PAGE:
Small business insurance without the hassle.

Spending time answering question after question about your business just to obtain the insurance you need is simply a waste of time. That’s why we’ve made this process both seamless and stress free. Coterie will be offering Workers’ Compensation insurance soon!

Common Questions about Workers’ Compensation Insurance

Whether you’re a home-based business owner, run a micro small business, work as a contractor, own a startup, or fall into the many other types of small businesses, you have probably experienced first-hand the frustration of trying to find affordable coverage without having to jump through hoops. Check out these common questions that small businesses ask when it comes to Workers’ Compensation insurance.

Does your small business need Workers’ Compensation coverage?

Almost every state requires businesses to carry workers’ compensation coverage, with Texas being the exception.  Requirements are based on the number of employees and vary between 1 and 5 employees.

The business owner (employer) pays the cost of workers’ compensation coverage. A policy lasts for one year and each state has their own workers’ compensation requirements.

If your small business does not carry workers’ compensation insurance, when it is required by law, you could be exposed to large fines and penalties. You could also be held liable for replacing employee’s lost wages and paying medical expenses for workplace injuries, illnesses, and even death.

What does Workers’ Compensation cover?

Workers’ compensation insurance helps pay for medical expenses related to work-related injury or illness, along with lost wages, disability benefits and death benefits.  This would be Part 1 of the Workers’ Compensation policy.

Employer’s Liability insurance is also covered in the policy.  This coverage protects the employer from lawsuits claiming injury or illness from the employer’s negligence and legal defense costs. This would be Part 2 of the Workers’ Compensation policy.

Do I need Workers’ Compensation if I am self-employed or an independent contractor?

If you work for yourself, you’re generally not required to purchase workers’ compensation coverage. However, you may want a policy to help cover medical bills and lost wages as some health insurance policies exclude coverage for work-related illnesses and injuries.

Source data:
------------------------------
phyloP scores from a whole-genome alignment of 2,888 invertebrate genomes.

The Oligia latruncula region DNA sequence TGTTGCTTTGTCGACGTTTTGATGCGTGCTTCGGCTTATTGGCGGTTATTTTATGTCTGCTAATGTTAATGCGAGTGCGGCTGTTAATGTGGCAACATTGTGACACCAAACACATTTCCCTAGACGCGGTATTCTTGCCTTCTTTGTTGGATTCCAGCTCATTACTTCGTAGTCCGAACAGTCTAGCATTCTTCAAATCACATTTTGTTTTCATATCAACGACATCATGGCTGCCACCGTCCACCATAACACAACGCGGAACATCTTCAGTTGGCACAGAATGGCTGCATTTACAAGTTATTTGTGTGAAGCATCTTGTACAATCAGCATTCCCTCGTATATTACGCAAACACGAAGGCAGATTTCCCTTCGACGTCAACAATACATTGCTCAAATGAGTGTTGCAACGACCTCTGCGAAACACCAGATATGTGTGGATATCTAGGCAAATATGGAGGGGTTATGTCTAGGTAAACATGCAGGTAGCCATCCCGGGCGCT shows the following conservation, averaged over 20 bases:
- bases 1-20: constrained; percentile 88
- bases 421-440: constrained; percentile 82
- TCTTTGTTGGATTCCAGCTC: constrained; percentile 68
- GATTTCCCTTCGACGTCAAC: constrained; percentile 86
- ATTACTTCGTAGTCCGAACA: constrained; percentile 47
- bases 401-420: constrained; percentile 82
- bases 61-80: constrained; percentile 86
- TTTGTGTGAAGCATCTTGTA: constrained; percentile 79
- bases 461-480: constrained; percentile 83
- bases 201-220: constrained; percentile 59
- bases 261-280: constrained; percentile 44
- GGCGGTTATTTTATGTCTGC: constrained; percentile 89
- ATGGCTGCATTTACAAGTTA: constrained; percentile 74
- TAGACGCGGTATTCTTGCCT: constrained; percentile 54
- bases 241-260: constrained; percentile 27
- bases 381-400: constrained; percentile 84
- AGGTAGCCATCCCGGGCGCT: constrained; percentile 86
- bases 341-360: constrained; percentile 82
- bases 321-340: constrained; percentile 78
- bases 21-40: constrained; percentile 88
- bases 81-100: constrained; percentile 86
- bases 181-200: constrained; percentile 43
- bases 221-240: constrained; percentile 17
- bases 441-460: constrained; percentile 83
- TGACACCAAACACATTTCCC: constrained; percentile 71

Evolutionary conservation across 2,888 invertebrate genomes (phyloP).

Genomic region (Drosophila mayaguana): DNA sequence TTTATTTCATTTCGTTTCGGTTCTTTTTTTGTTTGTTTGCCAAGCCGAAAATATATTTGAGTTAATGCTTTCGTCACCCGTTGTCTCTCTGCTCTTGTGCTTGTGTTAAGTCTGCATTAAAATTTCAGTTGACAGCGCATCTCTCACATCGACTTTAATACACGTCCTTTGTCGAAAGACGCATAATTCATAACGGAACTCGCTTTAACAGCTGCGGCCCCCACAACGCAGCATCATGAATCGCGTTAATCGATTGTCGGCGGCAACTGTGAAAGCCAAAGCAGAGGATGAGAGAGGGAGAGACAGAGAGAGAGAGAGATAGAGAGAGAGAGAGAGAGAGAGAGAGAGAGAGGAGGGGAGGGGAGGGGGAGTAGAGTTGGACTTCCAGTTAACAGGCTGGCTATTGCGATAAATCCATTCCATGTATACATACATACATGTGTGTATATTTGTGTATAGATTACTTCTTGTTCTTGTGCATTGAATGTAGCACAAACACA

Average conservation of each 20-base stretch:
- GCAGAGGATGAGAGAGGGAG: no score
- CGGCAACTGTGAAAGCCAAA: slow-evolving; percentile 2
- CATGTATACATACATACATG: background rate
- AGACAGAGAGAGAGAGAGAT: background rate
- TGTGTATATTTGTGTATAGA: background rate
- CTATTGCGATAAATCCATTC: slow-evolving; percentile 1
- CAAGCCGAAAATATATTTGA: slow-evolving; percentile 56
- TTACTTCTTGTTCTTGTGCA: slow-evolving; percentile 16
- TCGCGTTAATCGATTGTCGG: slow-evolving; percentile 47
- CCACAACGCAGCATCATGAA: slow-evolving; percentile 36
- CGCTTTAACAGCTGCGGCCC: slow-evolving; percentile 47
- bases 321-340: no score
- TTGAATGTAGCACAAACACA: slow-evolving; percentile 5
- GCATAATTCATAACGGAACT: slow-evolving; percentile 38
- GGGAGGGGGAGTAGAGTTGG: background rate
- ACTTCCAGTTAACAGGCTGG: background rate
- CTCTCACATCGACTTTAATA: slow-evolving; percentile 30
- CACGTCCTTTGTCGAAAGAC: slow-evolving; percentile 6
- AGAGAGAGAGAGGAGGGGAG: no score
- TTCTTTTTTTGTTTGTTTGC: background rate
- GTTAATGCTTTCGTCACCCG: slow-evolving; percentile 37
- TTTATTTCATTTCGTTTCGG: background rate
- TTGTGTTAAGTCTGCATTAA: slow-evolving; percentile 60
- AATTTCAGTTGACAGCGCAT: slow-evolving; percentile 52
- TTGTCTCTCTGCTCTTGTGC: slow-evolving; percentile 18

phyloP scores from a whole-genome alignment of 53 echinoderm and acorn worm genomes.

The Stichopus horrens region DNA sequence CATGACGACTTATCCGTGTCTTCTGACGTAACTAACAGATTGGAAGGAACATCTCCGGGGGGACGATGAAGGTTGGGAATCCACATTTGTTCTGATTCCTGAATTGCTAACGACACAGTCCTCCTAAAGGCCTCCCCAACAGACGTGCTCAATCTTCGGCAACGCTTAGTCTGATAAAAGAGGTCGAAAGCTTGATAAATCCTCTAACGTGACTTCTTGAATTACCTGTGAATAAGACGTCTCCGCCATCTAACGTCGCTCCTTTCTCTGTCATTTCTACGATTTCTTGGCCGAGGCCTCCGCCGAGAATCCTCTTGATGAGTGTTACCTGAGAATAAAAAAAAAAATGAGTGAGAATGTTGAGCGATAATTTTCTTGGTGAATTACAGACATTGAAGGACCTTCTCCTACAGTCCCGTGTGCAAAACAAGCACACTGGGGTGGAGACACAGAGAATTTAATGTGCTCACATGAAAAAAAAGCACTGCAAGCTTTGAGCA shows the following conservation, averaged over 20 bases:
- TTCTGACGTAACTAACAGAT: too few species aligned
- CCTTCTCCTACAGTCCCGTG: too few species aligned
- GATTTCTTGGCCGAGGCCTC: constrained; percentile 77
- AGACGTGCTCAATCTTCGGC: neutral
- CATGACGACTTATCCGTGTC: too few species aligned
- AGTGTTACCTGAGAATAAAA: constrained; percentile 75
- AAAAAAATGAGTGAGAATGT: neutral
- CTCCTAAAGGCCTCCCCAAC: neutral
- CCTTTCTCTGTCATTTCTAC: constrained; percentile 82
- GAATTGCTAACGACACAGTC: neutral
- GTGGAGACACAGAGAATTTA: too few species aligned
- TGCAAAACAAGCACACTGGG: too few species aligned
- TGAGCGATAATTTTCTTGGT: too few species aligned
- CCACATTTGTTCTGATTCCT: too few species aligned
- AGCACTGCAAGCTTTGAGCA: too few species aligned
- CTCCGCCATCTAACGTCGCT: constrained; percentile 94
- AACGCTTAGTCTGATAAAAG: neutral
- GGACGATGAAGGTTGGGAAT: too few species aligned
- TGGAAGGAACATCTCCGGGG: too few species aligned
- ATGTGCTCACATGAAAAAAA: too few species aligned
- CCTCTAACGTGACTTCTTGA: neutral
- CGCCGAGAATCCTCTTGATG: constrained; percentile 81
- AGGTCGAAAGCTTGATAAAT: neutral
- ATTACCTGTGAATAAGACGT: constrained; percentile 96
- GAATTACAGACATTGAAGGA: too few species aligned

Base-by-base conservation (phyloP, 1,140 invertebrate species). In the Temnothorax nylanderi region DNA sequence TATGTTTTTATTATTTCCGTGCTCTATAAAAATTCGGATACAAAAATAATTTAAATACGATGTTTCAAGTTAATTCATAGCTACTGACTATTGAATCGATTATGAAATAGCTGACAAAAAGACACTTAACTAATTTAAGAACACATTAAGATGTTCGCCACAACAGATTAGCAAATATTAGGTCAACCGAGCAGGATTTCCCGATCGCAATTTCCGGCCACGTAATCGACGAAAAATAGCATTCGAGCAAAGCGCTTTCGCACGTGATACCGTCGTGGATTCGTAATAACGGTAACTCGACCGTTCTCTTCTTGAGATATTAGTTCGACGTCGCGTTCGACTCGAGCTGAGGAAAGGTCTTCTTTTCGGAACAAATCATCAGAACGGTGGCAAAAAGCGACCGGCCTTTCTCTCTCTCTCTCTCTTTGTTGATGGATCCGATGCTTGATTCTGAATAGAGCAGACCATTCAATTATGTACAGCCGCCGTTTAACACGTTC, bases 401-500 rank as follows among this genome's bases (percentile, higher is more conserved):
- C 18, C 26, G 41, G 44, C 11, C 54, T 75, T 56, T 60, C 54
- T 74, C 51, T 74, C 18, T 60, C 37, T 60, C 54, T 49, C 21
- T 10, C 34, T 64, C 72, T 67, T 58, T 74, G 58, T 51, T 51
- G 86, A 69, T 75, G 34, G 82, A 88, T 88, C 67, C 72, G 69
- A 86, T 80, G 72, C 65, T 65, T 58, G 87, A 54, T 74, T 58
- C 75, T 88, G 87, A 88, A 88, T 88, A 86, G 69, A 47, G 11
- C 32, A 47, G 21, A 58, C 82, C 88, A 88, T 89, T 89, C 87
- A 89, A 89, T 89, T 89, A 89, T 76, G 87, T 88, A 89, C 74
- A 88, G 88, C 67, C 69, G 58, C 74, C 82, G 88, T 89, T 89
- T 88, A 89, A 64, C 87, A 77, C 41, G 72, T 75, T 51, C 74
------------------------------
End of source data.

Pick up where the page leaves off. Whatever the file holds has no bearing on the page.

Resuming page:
As an independent contractor, carrying workers’ comp insurance helps ensure your bills will be covered if you’re injured while working.

What is the cost of Workers’ Compensation insurance?

The cost of workers’ compensation insurance policies varies between businesses. There are no standard costs but factors that go into determining premiums include payroll, type of work, industry and more.Rates are also impacted by location, as insurance is regulated by each state, workers’ compensation laws vary by state. Work with a licensed insurance agent or broker so, you can understand the specific regulations in your area.

How can I control Workers’ Compensation costs?

There are many ways for you to control workers’ compensation costs for your small business. The most important is to convince your employees that maintaining a safe workplace is vital and will consequently reduce your insurance costs.

Here are some other ways to control costs:

·   Implement a return-to-work policy in which employees work modified duty until they are fully healthy to do their jobs.

• Understand the elements that contribute to your workers’ compensation costs. It is vital that you understand the impact that each brings to your overall pricing. 

• Orient and train your employees on safe practices necessary for their job functions and tasks. 

• Insist that employee claims are reported promptly, as statistics reveal that for every week that a claim goes unreported, the cost can increase as much as 50 percent. • Investigate the cause of injuries and illnesses. While one injury may be behind you, others will take its place unless you do something to reduce the chance of the incident occurring again.

.• Investigate the cause of injuries and illnesses. While one injury may be behind you, others will take its place unless you do something to reduce the chance of the incident occurring again.